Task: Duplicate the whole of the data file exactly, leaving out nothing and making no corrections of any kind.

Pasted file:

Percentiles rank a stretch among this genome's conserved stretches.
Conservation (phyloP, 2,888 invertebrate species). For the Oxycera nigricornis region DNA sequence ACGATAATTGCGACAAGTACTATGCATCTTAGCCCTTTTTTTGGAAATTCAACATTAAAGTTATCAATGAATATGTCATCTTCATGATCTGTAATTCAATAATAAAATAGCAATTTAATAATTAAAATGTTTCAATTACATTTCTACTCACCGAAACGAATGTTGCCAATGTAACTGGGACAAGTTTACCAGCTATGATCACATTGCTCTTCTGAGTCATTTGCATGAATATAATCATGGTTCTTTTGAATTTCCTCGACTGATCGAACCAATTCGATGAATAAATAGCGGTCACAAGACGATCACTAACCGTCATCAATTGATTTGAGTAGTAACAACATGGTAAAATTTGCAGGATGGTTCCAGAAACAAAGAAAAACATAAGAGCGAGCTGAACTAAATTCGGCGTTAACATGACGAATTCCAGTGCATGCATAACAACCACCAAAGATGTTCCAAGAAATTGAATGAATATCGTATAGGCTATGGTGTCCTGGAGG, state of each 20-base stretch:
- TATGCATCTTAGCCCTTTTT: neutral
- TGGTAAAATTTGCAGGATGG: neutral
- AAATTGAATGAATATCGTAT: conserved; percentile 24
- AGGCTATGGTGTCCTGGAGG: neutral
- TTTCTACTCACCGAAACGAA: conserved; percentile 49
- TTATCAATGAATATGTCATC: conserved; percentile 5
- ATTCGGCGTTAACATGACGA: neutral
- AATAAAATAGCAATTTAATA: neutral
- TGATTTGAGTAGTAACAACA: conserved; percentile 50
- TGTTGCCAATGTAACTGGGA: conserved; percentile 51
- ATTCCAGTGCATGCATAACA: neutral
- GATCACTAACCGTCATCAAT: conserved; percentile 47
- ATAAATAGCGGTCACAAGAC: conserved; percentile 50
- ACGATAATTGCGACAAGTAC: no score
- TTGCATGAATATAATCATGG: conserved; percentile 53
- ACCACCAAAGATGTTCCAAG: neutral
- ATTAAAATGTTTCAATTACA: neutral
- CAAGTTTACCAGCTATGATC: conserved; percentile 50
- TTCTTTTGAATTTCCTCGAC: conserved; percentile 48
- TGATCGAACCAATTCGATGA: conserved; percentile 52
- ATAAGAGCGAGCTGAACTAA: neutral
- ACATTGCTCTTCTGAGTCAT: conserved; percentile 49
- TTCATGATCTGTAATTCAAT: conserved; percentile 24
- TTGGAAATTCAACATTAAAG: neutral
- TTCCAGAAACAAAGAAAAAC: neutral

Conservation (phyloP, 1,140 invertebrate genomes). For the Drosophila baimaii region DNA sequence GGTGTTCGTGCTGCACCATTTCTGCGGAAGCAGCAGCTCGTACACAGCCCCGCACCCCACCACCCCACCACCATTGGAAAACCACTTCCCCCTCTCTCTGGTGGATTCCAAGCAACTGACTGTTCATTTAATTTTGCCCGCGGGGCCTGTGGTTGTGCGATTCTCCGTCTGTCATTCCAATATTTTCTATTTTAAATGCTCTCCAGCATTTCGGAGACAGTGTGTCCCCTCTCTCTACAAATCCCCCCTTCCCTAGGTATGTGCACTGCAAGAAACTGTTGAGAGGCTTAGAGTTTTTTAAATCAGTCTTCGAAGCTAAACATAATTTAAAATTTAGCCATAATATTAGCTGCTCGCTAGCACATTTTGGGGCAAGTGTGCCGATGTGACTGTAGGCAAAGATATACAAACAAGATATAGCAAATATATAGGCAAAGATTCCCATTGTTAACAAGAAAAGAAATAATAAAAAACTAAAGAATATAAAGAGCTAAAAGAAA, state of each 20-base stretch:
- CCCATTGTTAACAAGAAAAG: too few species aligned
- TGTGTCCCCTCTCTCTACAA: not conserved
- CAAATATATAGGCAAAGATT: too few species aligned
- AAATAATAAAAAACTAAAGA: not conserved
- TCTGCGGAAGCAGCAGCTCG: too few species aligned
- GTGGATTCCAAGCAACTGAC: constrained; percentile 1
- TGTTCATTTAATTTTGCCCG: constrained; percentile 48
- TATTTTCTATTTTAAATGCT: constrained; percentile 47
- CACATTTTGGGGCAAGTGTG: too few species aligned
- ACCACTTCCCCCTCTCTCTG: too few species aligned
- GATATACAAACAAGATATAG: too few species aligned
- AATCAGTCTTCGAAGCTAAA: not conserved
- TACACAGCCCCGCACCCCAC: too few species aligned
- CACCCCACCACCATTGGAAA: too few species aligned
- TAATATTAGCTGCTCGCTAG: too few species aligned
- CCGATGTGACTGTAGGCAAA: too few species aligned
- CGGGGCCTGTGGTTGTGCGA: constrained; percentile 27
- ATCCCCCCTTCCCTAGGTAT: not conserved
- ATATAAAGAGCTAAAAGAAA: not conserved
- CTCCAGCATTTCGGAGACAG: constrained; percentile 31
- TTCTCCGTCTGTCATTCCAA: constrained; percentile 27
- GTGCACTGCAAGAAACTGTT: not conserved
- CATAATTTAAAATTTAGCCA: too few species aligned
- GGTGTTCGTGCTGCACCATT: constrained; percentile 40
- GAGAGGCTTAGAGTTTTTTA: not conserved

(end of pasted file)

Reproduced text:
Percentiles rank a stretch among this genome's conserved stretches.
Conservation (phyloP, 2,888 invertebrate species). For the Oxycera nigricornis region DNA sequence ACGATAATTGCGACAAGTACTATGCATCTTAGCCCTTTTTTTGGAAATTCAACATTAAAGTTATCAATGAATATGTCATCTTCATGATCTGTAATTCAATAATAAAATAGCAATTTAATAATTAAAATGTTTCAATTACATTTCTACTCACCGAAACGAATGTTGCCAATGTAACTGGGACAAGTTTACCAGCTATGATCACATTGCTCTTCTGAGTCATTTGCATGAATATAATCATGGTTCTTTTGAATTTCCTCGACTGATCGAACCAATTCGATGAATAAATAGCGGTCACAAGACGATCACTAACCGTCATCAATTGATTTGAGTAGTAACAACATGGTAAAATTTGCAGGATGGTTCCAGAAACAAAGAAAAACATAAGAGCGAGCTGAACTAAATTCGGCGTTAACATGACGAATTCCAGTGCATGCATAACAACCACCAAAGATGTTCCAAGAAATTGAATGAATATCGTATAGGCTATGGTGTCCTGGAGG, state of each 20-base stretch:
- TATGCATCTTAGCCCTTTTT: neutral
- TGGTAAAATTTGCAGGATGG: neutral
- AAATTGAATGAATATCGTAT: conserved; percentile 24
- AGGCTATGGTGTCCTGGAGG: neutral
- TTTCTACTCACCGAAACGAA: conserved; percentile 49
- TTATCAATGAATATGTCATC: conserved; percentile 5
- ATTCGGCGTTAACATGACGA: neutral
- AATAAAATAGCAATTTAATA: neutral
- TGATTTGAGTAGTAACAACA: conserved; percentile 50
- TGTTGCCAATGTAACTGGGA: conserved; percentile 51
- ATTCCAGTGCATGCATAACA: neutral
- GATCACTAACCGTCATCAAT: conserved; percentile 47
- ATAAATAGCGGTCACAAGAC: conserved; percentile 50
- ACGATAATTGCGACAAGTAC: no score
- TTGCATGAATATAATCATGG: conserved; percentile 53
- ACCACCAAAGATGTTCCAAG: neutral
- ATTAAAATGTTTCAATTACA: neutral
- CAAGTTTACCAGCTATGATC: conserved; percentile 50
- TTCTTTTGAATTTCCTCGAC: conserved; percentile 48
- TGATCGAACCAATTCGATGA: conserved; percentile 52
- ATAAGAGCGAGCTGAACTAA: neutral
- ACATTGCTCTTCTGAGTCAT: conserved; percentile 49
- TTCATGATCTGTAATTCAAT: conserved; percentile 24
- TTGGAAATTCAACATTAAAG: neutral
- TTCCAGAAACAAAGAAAAAC: neutral

Conservation (phyloP, 1,140 invertebrate genomes). For the Drosophila baimaii region DNA sequence GGTGTTCGTGCTGCACCATTTCTGCGGAAGCAGCAGCTCGTACACAGCCCCGCACCCCACCACCCCACCACCATTGGAAAACCACTTCCCCCTCTCTCTGGTGGATTCCAAGCAACTGACTGTTCATTTAATTTTGCCCGCGGGGCCTGTGGTTGTGCGATTCTCCGTCTGTCATTCCAATATTTTCTATTTTAAATGCTCTCCAGCATTTCGGAGACAGTGTGTCCCCTCTCTCTACAAATCCCCCCTTCCCTAGGTATGTGCACTGCAAGAAACTGTTGAGAGGCTTAGAGTTTTTTAAATCAGTCTTCGAAGCTAAACATAATTTAAAATTTAGCCATAATATTAGCTGCTCGCTAGCACATTTTGGGGCAAGTGTGCCGATGTGACTGTAGGCAAAGATATACAAACAAGATATAGCAAATATATAGGCAAAGATTCCCATTGTTAACAAGAAAAGAAATAATAAAAAACTAAAGAATATAAAGAGCTAAAAGAAA, state of each 20-base stretch:
- CCCATTGTTAACAAGAAAAG: too few species aligned
- TGTGTCCCCTCTCTCTACAA: not conserved
- CAAATATATAGGCAAAGATT: too few species aligned
- AAATAATAAAAAACTAAAGA: not conserved
- TCTGCGGAAGCAGCAGCTCG: too few species aligned
- GTGGATTCCAAGCAACTGAC: constrained; percentile 1
- TGTTCATTTAATTTTGCCCG: constrained; percentile 48
- TATTTTCTATTTTAAATGCT: constrained; percentile 47
- CACATTTTGGGGCAAGTGTG: too few species aligned
- ACCACTTCCCCCTCTCTCTG: too few species aligned
- GATATACAAACAAGATATAG: too few species aligned
- AATCAGTCTTCGAAGCTAAA: not conserved
- TACACAGCCCCGCACCCCAC: too few species aligned
- CACCCCACCACCATTGGAAA: too few species aligned
- TAATATTAGCTGCTCGCTAG: too few species aligned
- CCGATGTGACTGTAGGCAAA: too few species aligned
- CGGGGCCTGTGGTTGTGCGA: constrained; percentile 27
- ATCCCCCCTTCCCTAGGTAT: not conserved
- ATATAAAGAGCTAAAAGAAA: not conserved
- CTCCAGCATTTCGGAGACAG: constrained; percentile 31
- TTCTCCGTCTGTCATTCCAA: constrained; percentile 27
- GTGCACTGCAAGAAACTGTT: not conserved
- CATAATTTAAAATTTAGCCA: too few species aligned
- GGTGTTCGTGCTGCACCATT: constrained; percentile 40
- GAGAGGCTTAGAGTTTTTTA: not conserved